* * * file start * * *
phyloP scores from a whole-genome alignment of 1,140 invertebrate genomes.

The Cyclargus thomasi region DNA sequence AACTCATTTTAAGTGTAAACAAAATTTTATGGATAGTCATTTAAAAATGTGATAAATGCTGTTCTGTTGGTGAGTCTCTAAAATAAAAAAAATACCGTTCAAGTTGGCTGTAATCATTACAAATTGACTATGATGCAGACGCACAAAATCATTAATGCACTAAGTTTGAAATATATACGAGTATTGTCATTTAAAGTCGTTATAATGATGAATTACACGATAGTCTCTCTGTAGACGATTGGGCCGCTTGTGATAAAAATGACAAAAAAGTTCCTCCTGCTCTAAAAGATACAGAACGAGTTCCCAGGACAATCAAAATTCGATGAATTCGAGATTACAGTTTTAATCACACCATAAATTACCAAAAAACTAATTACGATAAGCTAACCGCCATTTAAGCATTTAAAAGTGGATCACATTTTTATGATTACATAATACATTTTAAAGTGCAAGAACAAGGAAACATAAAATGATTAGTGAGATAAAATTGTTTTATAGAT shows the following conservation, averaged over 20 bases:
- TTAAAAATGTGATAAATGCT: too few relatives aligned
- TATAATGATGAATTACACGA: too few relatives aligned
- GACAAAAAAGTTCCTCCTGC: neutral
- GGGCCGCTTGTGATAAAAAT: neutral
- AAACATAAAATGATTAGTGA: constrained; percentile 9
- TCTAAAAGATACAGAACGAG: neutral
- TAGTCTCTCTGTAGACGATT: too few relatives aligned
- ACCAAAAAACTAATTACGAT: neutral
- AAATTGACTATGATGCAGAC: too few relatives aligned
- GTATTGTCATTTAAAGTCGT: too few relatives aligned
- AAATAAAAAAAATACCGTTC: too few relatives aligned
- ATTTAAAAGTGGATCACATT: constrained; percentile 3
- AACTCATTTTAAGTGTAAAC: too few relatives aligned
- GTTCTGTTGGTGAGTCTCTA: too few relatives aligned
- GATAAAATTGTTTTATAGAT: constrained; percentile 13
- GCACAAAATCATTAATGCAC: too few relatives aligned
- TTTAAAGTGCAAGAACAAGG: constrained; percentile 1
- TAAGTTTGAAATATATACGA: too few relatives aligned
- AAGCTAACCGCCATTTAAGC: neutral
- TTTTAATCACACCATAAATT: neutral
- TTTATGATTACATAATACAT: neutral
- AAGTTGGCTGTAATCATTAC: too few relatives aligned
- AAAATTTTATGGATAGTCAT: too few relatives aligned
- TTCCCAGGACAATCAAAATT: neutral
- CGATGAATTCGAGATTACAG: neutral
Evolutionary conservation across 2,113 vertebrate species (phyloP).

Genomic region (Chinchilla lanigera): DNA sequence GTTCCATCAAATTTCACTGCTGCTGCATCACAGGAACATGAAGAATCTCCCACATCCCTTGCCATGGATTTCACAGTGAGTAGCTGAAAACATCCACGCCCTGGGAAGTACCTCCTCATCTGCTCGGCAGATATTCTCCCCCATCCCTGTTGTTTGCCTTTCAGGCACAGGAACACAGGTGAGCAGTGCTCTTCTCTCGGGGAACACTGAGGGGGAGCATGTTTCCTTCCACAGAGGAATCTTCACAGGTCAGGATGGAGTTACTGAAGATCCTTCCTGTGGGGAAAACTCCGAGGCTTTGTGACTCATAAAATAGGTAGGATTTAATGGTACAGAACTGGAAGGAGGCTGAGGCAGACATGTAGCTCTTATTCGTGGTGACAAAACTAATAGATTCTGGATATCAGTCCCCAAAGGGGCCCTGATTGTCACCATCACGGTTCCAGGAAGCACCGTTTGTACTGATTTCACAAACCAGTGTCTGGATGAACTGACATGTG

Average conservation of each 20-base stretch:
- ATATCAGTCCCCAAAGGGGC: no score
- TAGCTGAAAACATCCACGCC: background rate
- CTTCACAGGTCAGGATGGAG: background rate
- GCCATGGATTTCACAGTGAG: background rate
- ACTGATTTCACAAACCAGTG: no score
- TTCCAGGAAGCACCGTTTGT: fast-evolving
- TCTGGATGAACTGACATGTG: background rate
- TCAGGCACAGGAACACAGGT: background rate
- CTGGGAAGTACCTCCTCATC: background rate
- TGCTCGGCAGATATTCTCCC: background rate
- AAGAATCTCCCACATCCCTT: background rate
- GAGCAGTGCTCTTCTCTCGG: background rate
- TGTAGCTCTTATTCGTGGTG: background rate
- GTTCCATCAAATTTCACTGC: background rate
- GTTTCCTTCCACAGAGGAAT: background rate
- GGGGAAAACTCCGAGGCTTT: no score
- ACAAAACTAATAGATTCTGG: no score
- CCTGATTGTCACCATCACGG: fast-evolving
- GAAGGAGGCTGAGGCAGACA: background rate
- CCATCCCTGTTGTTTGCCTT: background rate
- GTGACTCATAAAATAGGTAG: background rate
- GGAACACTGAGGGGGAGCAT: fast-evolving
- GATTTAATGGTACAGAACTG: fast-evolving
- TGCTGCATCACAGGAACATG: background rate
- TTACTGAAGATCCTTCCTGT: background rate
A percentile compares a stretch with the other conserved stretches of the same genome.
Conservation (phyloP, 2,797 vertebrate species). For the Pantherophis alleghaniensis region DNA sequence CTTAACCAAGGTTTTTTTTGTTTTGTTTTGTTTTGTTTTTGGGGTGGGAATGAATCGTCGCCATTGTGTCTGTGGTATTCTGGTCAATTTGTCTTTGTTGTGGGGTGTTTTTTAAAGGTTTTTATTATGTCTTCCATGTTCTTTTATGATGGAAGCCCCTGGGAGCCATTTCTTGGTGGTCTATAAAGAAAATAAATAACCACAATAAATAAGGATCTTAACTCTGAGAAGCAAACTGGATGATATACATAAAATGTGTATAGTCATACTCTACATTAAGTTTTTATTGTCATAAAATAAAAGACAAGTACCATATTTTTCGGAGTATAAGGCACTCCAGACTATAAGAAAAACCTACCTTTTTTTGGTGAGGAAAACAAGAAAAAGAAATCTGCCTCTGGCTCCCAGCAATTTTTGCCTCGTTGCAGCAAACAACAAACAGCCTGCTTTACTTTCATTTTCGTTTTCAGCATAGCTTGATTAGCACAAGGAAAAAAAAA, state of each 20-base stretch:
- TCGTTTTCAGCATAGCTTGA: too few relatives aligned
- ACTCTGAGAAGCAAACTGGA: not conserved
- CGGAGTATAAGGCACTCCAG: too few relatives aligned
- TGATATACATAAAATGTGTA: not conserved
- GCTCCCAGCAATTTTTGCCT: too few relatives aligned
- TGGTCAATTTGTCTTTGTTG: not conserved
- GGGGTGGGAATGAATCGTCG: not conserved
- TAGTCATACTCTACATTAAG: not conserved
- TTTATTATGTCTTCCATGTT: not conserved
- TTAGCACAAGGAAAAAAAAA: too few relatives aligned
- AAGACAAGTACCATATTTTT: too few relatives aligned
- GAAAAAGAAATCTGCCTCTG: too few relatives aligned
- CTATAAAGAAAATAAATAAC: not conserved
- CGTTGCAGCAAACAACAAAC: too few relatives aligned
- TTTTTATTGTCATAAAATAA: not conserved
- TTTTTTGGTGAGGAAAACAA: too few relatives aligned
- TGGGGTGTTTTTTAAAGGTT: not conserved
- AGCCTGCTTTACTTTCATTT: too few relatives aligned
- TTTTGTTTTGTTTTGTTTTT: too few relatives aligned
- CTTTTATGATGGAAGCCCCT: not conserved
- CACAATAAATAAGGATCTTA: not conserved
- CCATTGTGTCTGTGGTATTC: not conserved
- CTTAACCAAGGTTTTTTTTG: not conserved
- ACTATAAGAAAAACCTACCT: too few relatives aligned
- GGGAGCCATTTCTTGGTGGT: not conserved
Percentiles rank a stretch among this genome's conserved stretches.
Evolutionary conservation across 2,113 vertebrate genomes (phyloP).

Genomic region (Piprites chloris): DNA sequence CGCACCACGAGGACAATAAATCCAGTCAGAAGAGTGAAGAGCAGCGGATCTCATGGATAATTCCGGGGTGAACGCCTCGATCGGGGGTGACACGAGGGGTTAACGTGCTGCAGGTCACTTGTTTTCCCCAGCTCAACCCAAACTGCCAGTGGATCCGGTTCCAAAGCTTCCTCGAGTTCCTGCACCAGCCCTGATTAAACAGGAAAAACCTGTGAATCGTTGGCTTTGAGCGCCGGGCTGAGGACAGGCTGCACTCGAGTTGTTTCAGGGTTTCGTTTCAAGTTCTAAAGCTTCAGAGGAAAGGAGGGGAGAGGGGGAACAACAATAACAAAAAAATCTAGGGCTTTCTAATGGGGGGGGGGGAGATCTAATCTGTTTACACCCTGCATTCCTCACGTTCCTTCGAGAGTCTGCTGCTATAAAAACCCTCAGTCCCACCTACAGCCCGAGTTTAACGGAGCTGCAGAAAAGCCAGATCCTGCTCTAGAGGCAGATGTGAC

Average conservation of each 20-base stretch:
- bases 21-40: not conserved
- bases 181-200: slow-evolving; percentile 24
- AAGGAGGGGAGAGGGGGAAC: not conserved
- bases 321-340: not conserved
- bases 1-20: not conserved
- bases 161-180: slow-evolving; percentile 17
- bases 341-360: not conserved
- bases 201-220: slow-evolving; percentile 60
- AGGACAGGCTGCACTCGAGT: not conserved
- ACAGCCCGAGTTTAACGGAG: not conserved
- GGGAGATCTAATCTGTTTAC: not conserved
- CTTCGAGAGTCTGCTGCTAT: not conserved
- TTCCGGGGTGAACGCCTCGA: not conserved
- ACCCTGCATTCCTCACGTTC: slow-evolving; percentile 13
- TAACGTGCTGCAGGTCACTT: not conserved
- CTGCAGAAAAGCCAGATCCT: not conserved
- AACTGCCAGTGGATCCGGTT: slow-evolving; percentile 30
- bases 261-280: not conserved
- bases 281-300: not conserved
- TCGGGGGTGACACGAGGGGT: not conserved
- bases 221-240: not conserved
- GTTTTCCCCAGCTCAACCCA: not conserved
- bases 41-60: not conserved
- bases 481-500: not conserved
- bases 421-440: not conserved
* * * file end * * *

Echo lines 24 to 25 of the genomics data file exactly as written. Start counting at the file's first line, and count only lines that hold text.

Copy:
- AAGTTGGCTGTAATCATTAC: too few relatives aligned
- AAAATTTTATGGATAGTCAT: too few relatives aligned